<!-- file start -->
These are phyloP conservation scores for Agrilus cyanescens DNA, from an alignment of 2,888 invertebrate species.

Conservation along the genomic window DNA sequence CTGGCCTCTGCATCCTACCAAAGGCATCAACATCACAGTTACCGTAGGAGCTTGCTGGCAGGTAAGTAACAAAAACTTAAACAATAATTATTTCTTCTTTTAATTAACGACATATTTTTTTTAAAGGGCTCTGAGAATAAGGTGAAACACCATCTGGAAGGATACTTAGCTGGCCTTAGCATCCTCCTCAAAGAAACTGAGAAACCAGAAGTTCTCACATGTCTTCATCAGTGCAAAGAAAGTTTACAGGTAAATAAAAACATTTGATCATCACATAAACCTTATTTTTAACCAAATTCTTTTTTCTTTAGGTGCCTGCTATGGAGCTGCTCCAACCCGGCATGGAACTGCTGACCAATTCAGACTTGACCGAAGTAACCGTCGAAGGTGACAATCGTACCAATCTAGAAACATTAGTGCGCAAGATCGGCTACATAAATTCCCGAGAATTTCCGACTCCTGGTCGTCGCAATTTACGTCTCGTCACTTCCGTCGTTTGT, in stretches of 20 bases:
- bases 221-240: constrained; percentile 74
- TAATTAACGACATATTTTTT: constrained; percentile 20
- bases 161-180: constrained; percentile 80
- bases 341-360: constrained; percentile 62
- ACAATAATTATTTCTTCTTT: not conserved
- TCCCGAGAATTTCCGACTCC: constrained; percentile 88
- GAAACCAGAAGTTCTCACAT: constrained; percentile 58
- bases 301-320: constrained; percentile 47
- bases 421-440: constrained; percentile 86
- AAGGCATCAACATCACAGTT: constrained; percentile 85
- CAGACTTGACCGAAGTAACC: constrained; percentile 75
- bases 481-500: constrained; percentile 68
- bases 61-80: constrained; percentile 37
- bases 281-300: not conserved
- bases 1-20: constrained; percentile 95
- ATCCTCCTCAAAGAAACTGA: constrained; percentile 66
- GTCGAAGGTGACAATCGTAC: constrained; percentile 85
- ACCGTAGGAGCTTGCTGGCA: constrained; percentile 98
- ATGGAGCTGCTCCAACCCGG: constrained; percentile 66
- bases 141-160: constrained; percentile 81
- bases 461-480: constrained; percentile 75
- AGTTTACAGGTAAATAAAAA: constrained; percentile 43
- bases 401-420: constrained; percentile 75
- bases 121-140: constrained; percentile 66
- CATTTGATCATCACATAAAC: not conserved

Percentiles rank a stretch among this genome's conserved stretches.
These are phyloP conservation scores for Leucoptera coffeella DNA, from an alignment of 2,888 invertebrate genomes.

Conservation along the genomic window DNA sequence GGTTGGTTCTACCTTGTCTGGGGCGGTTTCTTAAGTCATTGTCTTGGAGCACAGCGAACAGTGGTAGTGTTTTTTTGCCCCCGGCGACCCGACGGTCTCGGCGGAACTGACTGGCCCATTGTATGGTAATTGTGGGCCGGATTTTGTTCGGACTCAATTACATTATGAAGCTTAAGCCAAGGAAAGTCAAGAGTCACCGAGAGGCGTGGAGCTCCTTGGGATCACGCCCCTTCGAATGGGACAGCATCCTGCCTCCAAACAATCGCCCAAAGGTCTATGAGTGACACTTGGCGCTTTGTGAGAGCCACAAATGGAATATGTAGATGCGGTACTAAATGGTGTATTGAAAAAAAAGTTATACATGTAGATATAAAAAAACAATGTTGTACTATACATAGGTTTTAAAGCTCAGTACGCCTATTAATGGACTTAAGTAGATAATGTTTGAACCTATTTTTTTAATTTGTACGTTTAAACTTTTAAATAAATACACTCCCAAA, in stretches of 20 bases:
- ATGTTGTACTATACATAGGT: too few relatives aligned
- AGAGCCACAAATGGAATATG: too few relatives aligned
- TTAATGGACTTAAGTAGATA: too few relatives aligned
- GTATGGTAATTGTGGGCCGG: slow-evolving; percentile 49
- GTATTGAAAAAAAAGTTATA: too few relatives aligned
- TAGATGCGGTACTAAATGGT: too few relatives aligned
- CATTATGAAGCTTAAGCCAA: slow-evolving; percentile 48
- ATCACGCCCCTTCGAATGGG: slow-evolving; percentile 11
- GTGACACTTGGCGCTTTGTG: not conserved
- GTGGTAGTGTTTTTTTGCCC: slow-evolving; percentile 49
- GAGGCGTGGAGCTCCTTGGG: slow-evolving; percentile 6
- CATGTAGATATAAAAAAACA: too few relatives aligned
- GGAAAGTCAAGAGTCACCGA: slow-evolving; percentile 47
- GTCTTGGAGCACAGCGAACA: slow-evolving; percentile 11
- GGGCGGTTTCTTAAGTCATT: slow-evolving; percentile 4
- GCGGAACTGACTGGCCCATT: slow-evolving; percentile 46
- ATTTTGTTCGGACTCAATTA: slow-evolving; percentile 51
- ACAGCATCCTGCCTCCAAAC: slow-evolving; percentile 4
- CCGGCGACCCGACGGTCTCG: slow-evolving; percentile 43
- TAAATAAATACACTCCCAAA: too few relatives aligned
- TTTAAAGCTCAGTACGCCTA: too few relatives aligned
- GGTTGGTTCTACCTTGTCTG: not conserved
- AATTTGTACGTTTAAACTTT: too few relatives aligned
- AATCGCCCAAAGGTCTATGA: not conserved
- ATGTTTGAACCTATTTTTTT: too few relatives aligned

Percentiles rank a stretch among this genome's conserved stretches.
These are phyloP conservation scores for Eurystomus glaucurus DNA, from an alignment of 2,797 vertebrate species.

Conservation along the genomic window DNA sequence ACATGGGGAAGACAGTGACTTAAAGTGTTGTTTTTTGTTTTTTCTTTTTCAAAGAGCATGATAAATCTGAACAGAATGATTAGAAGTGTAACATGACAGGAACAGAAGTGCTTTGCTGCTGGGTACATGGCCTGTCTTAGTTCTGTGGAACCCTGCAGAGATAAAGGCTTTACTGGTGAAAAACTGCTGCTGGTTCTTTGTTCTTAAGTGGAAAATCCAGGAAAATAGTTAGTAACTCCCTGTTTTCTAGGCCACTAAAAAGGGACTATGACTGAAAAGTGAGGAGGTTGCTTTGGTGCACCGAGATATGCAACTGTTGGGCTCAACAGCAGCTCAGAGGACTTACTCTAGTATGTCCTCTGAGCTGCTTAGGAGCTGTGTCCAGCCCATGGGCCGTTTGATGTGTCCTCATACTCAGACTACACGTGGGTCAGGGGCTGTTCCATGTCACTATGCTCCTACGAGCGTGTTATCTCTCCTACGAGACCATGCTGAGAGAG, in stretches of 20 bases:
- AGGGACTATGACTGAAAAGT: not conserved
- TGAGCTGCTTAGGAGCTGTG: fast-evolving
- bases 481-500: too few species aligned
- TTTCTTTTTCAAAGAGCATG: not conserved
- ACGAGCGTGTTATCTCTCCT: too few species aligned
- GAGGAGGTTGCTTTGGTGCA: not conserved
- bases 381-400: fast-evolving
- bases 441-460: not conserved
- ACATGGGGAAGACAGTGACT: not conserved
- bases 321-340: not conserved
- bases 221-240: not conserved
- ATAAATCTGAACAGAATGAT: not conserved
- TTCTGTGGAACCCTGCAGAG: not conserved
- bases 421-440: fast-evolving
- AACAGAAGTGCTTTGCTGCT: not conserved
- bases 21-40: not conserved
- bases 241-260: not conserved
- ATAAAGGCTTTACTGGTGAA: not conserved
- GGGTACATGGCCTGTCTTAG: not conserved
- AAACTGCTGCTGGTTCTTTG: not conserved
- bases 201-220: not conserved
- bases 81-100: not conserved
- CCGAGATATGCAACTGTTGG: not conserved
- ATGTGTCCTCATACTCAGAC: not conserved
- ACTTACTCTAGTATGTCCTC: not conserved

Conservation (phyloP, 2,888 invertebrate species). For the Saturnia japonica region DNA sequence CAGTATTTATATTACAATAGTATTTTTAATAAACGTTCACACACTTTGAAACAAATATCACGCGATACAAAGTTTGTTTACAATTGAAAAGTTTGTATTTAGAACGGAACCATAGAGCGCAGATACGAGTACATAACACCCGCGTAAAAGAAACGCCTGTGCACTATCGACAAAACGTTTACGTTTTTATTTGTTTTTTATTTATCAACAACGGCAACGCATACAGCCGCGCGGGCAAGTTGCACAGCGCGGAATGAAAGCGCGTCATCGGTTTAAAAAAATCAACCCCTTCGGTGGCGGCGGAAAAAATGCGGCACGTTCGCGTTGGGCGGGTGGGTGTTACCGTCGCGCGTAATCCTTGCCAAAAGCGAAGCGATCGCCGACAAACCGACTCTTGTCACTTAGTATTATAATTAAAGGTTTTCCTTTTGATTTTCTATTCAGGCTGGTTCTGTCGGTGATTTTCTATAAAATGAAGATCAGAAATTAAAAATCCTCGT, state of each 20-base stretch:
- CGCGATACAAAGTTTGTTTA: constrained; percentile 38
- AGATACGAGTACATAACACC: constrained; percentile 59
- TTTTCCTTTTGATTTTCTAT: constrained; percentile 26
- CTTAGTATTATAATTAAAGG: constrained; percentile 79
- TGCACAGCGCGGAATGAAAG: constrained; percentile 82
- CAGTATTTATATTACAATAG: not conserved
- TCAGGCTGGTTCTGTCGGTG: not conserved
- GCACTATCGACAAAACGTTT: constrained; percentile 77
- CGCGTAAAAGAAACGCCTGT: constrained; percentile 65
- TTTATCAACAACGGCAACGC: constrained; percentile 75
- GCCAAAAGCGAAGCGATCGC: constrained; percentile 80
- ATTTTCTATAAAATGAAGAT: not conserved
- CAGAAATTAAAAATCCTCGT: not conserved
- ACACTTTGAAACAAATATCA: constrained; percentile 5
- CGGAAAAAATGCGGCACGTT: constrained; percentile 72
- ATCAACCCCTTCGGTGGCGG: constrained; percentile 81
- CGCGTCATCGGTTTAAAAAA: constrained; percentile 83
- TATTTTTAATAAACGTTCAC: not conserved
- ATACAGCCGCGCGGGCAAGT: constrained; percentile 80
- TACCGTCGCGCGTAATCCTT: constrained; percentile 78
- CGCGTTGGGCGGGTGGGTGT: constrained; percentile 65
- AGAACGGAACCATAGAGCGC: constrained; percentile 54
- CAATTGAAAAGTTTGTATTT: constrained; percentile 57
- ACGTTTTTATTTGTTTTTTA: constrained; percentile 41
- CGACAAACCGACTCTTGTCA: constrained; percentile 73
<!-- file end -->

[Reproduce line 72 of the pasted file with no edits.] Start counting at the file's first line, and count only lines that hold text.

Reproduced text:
- bases 421-440: fast-evolving